We mentioned vanilla as an example of extraction by soaking in a cold solvent, but this is not always the best way of extracting the flavored and scented substances found in the fruits, seeds, leaves, bark or roots of plants. The list of methods below is not exhaustive, but does cover the methods that you can safely use at home.
• Cold soaking at room temperature in a solvent such as water or ethanol.
• Hot soaking by subjecting the plant material to a hot liquid solvent.
• Boiling the plant material in a solvent, or passing hot vapor through the material to vaporize the substances required. Note: we only recommend steam for this method.
• Expression, or squeezing to extract under pressure.
• Infusion into a solid or semi-solid "carrier" material such as fats or oils, followed by extraction. Cold Infusion
Cold infusion (soaking) is the simplest technique, and has the advantage of not using heat. Many large organic molecules break down when heated, with considerable changes in their flavor and aroma. Jasmine is an example of a plant material that cannot be successfully extracted with hot solvents or steam. Cold soaking is a great way to start extracting botanicals, because the only equipment you need is a large jar or bottle.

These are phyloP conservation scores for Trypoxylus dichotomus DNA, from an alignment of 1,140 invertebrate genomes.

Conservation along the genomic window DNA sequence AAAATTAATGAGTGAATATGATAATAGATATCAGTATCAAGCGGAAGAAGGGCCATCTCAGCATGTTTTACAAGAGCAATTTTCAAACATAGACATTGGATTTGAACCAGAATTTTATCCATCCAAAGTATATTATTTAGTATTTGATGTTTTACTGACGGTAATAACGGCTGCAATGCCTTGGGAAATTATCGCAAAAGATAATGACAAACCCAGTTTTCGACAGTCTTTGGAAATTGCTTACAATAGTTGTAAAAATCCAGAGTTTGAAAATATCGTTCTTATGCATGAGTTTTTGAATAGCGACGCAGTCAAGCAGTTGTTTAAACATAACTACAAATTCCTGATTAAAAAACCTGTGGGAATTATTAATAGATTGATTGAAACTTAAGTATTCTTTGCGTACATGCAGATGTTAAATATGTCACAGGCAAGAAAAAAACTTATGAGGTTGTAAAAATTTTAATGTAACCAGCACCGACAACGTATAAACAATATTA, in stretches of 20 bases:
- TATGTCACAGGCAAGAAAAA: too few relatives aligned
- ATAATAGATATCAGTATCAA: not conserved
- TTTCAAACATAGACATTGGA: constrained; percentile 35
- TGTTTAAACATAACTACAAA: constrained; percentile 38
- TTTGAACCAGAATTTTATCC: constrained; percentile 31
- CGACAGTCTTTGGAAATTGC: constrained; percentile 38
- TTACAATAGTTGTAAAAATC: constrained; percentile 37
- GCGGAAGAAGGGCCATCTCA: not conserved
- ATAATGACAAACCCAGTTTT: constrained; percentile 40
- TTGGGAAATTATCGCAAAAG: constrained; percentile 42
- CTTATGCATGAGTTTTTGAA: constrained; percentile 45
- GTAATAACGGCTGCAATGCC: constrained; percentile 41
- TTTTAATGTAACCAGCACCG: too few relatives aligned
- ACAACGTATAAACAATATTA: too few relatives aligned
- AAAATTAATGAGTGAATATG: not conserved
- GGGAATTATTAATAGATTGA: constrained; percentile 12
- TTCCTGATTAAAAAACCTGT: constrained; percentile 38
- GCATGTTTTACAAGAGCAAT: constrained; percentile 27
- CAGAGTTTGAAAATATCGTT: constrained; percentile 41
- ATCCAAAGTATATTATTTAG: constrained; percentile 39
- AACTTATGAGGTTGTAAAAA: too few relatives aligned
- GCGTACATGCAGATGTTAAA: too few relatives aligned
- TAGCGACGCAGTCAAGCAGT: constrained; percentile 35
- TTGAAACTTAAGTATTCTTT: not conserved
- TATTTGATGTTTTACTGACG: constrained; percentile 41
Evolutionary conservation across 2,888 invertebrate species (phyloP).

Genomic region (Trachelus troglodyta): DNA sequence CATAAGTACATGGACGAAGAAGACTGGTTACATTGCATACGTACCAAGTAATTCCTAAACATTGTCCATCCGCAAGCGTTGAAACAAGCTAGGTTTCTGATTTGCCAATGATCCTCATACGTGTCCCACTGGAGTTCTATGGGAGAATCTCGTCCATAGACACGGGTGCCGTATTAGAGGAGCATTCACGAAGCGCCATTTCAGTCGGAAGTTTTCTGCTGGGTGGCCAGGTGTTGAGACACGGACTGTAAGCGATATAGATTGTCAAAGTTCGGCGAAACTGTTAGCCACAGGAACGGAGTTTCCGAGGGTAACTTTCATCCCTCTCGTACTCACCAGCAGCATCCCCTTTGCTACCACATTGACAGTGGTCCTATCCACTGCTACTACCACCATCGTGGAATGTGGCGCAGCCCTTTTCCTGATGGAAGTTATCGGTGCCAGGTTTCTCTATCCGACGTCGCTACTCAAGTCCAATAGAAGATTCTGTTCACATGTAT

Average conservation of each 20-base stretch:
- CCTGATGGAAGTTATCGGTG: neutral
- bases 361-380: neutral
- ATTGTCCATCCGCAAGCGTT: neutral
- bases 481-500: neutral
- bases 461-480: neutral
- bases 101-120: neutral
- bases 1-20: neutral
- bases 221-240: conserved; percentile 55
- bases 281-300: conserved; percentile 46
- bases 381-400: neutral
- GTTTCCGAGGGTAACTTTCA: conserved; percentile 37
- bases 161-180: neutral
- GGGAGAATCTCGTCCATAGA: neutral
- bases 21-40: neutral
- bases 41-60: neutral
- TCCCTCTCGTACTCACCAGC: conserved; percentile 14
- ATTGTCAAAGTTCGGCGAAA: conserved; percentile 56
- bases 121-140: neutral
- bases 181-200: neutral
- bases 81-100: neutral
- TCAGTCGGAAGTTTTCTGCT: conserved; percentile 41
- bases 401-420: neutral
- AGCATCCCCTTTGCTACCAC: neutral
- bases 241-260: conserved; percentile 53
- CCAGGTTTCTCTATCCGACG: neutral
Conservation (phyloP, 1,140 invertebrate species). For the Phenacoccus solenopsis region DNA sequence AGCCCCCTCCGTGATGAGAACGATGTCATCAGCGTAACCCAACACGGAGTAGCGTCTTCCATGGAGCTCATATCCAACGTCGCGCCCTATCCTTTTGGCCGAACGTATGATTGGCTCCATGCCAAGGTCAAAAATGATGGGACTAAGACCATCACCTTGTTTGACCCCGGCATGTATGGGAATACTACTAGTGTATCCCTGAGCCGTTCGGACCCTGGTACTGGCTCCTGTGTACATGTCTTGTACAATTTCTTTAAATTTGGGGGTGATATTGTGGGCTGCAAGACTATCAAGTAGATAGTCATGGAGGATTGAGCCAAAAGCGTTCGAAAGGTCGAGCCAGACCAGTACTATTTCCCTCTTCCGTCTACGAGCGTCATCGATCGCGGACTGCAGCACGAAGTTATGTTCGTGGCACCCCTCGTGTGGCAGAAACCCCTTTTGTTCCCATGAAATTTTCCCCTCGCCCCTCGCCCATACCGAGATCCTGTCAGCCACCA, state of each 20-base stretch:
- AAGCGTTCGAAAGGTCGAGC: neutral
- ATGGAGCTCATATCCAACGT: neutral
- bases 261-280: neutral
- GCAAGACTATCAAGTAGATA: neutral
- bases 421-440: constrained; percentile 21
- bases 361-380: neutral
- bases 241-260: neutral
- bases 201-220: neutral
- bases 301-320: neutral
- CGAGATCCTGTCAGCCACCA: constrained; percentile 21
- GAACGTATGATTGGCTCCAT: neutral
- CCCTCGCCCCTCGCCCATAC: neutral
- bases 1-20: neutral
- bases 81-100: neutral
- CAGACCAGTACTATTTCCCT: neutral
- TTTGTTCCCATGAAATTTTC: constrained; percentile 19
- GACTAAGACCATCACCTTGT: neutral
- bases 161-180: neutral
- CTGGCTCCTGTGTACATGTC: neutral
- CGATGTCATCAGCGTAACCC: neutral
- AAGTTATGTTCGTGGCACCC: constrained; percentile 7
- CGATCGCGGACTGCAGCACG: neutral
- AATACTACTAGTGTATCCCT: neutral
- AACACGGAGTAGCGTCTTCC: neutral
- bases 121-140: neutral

Cold soaking is used widely in Europe to prepare some excellent liqueurs. In Germany, the "Rumtopf" or "Rum Pot" is a Christmas tradition. Early in the year, about a kilogram (2.2 pounds) of the first berry fruits are put in the bottom of a big ceramic pot together with a kilogram of sugar. A bottle of rum is poured on top and a close-fitting lid put on the pot to prevent evaporation. As different fruits come into season throughout the year, they are added, along with more sugar and rum as needed. When Christmas arrives, the pot is opened to yield a rich, ruby red fruit liqueur (without a hint of rum flavor), and a superb supply of fruit for desserts.
Other familiar products produced this way are the herbal and flower-flavored oils and vinegars that are now widely available and easily made.
Here is a recipe for the vanilla essence that we mentioned earlier: Cut several vanilla pods into small pieces about I cm (V2 inch) long, place them in a small screw-top jar, and fill it with 95% ethanol. Allow it to soak for at least two weeks. The longer this is kept, the better it gets.
If you can't make your own 95%, it is sold in the U.S. as "Everclear", and in Europe as "Polish Spirit". Just make sure that any strong ethanol you buy is intended for beverage use and does not contain denaturants!
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